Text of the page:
In respect of the word 'persuade', yeah whatever.
That wasn't the heart of my post, just a word I used. If we are getting into different types of persuasion then I guess the word needs to be dropped.
I don't think I have any problem with my Orthodox presuppositions being challenged. I happen to disagree with Linus7 in respect of how far he seems to go towards post-Schism Roman Catholicism, but I am entirely in agreement with him that it is necessary to go beyond easy polemics.
My convictions are not something to be cosily protected from challenge. Let's take the likely disagreements that exist between my convictions and yours. At the furthest extent you can have the conviction that I am a Eutychian heretic, and I can consider you a heretic Papist. These could be sincerely, but ignorantly, held convictions. But they'd both be wrong surely.
Or I can take various issues and allow my convictions to be challenged. Indeed I very often read or engage in discussion like this with a willingness to be convinced. Otherwise I am not listening at all. What about papal supremacy? Is it a complete heresy? So I don't need to think about it, just parrot my conviction - 'It's a complete heresy'. Or should I start to think about what I understand by the term, what you mean by the term, how far there is agreement, where we cease to agree and why.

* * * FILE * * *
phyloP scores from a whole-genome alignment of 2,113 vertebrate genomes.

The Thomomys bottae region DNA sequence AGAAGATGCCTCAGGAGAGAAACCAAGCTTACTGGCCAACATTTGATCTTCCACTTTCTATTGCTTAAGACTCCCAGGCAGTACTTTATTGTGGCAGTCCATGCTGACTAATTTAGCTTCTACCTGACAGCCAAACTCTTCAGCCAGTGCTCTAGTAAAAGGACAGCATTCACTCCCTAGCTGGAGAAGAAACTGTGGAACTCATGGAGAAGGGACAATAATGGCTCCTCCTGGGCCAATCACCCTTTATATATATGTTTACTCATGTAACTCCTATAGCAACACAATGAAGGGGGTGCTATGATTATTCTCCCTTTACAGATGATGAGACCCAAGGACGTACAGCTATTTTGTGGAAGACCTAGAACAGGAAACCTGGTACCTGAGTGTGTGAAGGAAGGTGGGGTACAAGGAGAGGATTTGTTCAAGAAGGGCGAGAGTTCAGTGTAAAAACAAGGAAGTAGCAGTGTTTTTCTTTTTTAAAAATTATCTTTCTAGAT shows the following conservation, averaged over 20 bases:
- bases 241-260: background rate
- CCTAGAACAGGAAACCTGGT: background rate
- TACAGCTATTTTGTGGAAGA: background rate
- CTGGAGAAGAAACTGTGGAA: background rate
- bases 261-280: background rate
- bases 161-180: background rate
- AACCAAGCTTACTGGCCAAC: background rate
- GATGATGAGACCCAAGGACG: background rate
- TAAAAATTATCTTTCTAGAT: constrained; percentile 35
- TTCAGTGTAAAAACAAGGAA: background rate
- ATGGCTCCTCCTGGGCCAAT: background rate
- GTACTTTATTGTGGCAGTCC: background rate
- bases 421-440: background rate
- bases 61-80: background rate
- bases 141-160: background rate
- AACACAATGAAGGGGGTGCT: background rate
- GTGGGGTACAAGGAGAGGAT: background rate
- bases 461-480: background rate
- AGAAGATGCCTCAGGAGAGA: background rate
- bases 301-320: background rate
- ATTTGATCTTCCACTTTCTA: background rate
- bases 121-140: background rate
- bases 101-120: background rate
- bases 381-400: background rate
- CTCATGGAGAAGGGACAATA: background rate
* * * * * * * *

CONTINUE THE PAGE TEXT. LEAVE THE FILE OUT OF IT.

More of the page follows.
It may well be that as a sincere Orthodox I have 80% convictions and 20% prejeudices I've picked up. Surely these need to be challenged. If not then I'm stuck with believing that you're a semi-Nestorian at least. As it is, I find that my bishops and the theologians of my communion lead me in thinking through what I believe, and what others believe and discovering how far the differences are not substantial.
Challenge and persuade away. I'm not afraid of the theological baggage I carry around being shaken. My faith is secure, the rest needs to be challenged. I don't believe that all Christian theology is the same, though I appreciate and honour all sincere Christian folk's pilgrimage. But people are sincerely wrong about Christian theology. It seems a sin to not wish that they be converted to the fulness of the Gospel. I'd expect a sincere Roman Catholic, or Lutheran, or Baptist to wish me to understand that there was error in my convictions for the good of my soul.